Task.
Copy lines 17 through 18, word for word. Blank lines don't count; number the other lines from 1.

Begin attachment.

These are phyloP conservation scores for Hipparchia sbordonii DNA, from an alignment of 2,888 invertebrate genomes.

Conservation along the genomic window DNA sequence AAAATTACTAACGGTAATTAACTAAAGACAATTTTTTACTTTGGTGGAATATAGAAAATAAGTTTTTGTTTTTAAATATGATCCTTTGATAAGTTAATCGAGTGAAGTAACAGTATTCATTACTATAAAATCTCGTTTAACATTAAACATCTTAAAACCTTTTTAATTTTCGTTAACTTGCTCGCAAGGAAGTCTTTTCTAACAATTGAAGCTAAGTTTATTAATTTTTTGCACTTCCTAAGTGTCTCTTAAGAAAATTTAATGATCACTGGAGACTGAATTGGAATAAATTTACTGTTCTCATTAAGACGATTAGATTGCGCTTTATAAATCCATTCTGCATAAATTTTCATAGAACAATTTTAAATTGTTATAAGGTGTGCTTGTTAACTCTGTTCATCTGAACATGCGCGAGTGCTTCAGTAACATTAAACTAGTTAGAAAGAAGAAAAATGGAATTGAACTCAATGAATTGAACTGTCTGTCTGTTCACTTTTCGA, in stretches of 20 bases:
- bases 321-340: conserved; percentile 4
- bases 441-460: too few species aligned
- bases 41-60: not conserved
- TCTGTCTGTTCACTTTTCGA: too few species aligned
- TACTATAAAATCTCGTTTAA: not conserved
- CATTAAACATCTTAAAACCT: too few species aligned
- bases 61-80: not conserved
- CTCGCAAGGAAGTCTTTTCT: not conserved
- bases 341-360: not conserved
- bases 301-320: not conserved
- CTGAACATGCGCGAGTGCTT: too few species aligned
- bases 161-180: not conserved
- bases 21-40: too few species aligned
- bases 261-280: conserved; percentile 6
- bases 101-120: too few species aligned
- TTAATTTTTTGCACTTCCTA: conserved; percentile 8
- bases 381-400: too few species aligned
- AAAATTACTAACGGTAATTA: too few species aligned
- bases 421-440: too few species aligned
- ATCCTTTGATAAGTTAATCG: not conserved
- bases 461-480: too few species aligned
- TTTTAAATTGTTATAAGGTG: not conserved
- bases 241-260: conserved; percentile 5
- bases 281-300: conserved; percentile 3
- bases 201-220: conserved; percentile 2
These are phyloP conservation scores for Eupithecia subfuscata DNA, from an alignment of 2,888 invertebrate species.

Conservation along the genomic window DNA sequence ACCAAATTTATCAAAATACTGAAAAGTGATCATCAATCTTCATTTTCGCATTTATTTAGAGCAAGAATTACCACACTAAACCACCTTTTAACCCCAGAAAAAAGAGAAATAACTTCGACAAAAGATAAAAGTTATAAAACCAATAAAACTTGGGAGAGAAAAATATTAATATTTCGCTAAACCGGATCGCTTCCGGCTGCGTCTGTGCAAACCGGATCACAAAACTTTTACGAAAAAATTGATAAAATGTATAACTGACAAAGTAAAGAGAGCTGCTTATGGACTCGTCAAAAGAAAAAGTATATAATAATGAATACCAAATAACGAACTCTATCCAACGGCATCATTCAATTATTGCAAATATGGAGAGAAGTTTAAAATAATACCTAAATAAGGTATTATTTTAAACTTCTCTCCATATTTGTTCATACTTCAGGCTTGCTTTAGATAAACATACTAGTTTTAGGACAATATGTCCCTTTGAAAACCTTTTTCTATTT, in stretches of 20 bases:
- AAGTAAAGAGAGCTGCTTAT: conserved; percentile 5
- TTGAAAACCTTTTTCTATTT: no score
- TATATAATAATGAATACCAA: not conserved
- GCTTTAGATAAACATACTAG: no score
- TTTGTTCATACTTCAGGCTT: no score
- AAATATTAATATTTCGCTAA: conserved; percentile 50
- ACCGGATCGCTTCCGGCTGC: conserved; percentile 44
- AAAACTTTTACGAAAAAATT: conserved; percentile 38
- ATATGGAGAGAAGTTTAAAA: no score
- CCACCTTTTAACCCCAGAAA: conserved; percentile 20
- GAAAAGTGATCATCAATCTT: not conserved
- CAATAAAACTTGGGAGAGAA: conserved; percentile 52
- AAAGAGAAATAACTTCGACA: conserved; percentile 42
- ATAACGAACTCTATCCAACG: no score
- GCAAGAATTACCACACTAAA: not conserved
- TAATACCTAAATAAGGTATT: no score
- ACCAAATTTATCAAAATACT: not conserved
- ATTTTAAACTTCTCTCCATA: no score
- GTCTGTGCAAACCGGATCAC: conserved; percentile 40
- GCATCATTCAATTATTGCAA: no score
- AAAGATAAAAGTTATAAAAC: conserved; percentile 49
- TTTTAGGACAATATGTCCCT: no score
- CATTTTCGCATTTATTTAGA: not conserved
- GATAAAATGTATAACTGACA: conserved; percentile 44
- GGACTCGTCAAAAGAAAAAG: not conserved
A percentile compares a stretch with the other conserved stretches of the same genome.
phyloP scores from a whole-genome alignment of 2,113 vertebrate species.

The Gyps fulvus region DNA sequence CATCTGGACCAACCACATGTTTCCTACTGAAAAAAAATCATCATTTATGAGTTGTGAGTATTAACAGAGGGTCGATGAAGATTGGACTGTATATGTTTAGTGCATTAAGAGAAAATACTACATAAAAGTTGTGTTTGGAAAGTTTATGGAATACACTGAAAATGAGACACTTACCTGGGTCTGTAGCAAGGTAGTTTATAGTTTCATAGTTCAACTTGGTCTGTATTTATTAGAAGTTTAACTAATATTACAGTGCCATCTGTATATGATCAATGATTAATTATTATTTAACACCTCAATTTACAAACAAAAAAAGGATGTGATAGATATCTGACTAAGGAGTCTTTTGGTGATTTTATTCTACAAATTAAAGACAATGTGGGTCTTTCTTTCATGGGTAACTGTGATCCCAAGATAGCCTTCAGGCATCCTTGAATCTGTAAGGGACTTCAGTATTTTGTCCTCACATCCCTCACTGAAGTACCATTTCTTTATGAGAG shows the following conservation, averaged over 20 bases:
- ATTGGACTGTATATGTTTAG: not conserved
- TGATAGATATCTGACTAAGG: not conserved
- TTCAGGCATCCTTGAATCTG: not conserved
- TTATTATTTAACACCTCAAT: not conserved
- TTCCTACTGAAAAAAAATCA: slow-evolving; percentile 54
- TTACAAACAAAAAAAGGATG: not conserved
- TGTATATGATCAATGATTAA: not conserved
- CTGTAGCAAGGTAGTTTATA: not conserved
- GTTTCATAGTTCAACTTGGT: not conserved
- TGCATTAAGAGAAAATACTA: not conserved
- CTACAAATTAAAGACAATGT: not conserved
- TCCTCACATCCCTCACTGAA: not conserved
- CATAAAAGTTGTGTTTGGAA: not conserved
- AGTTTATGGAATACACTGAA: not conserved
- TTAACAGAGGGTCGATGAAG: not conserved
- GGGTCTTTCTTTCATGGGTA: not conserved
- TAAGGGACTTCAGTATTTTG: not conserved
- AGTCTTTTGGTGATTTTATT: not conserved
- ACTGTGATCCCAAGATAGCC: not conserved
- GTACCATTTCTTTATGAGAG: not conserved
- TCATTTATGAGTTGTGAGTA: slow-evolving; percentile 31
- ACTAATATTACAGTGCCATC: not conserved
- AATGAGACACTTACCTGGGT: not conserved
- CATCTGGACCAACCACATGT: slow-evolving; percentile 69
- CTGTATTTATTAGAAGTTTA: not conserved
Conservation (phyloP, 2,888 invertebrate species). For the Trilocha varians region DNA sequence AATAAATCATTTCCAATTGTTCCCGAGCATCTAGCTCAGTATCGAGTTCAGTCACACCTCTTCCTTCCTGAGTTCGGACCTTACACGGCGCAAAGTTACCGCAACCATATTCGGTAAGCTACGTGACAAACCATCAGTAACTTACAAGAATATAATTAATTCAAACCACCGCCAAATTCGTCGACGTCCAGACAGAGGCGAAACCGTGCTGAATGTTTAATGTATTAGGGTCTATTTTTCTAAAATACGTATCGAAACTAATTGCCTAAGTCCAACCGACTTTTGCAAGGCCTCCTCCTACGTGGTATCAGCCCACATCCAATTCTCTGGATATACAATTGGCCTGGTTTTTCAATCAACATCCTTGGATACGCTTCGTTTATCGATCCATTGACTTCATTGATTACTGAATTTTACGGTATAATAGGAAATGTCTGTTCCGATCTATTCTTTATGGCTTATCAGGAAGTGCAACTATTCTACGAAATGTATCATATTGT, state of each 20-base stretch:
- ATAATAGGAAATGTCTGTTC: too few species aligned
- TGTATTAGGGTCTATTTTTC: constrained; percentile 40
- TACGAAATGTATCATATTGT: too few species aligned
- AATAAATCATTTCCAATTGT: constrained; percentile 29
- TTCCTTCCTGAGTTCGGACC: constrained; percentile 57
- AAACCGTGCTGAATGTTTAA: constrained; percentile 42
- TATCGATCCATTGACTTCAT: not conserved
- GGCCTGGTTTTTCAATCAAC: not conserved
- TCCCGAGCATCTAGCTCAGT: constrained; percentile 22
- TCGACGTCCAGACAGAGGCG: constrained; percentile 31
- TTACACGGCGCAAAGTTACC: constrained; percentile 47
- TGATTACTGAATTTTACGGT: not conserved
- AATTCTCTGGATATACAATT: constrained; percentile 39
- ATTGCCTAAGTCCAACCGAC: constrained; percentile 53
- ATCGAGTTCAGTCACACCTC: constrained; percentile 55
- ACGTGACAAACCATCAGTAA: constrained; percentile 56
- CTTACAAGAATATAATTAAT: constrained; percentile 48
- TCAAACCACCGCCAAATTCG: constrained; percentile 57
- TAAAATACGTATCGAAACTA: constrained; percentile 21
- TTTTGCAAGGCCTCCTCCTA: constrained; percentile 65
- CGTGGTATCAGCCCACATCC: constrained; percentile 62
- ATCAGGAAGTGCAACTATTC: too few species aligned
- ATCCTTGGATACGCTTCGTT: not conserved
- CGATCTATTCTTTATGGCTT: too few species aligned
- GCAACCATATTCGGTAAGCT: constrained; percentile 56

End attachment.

- bases 101-120: too few species aligned
- TTAATTTTTTGCACTTCCTA: conserved; percentile 8